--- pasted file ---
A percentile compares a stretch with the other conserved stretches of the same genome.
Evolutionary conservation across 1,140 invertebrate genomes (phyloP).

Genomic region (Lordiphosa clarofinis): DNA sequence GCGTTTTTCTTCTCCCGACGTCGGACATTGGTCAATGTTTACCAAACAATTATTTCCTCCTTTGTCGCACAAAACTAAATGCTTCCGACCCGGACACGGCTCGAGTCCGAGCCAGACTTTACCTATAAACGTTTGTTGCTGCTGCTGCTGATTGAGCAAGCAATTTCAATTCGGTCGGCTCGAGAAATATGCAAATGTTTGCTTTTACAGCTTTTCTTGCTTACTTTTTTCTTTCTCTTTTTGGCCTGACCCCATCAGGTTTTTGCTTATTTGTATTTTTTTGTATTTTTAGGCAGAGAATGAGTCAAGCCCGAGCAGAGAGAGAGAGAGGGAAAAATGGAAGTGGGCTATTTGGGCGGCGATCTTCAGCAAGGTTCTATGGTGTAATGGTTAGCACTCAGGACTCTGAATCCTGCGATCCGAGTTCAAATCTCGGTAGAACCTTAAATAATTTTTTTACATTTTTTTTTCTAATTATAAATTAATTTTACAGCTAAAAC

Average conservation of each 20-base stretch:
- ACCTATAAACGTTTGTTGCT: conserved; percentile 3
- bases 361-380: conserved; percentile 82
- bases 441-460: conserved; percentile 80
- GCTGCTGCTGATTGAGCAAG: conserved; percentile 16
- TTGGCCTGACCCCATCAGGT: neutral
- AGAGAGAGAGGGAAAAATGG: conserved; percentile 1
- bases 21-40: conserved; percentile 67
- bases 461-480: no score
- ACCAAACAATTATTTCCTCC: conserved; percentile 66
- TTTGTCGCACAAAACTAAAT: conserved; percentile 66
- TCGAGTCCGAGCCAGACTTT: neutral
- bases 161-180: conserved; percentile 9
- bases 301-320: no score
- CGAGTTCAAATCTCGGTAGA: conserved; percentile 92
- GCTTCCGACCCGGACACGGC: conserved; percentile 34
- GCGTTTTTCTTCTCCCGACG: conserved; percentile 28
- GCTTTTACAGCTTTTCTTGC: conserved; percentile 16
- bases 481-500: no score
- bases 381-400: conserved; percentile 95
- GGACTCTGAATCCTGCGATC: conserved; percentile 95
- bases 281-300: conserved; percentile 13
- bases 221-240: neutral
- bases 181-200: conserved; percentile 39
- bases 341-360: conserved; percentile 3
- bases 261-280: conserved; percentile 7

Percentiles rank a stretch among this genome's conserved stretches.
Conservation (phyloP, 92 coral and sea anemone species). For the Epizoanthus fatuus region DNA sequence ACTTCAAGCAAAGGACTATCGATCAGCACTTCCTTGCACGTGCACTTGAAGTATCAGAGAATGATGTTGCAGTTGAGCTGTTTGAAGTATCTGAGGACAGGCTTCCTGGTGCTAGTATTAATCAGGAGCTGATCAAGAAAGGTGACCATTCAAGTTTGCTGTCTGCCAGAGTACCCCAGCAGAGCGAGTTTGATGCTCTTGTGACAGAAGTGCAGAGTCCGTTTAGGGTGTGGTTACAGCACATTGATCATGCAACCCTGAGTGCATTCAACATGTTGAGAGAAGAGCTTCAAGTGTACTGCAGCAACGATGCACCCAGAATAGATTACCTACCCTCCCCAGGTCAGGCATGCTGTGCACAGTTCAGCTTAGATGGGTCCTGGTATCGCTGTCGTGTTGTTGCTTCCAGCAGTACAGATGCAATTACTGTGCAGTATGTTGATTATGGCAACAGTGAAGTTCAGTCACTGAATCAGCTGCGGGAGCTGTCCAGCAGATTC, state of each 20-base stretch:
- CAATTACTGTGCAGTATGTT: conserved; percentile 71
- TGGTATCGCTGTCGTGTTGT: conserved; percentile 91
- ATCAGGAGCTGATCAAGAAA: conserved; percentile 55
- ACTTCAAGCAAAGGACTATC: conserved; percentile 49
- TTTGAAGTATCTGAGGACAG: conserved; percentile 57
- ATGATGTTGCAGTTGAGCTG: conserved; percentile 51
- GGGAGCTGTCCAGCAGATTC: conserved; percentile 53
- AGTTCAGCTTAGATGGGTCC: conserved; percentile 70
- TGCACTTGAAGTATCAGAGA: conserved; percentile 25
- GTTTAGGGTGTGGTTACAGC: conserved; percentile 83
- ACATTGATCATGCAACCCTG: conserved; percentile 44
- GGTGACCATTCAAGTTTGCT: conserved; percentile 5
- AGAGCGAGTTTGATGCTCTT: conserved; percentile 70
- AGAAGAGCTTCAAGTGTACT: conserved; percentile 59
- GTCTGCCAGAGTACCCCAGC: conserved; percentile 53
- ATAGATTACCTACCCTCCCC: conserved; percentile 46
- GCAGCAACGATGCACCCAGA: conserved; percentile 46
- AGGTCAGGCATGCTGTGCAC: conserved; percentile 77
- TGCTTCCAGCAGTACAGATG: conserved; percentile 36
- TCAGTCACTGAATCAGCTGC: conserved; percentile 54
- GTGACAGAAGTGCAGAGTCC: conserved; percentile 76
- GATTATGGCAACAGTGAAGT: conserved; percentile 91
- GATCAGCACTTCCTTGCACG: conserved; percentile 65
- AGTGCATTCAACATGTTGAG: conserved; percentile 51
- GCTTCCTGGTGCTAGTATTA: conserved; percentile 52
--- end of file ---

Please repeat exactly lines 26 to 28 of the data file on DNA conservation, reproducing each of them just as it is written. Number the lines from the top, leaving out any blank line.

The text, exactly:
- bases 221-240: neutral
- bases 181-200: conserved; percentile 39
- bases 341-360: conserved; percentile 3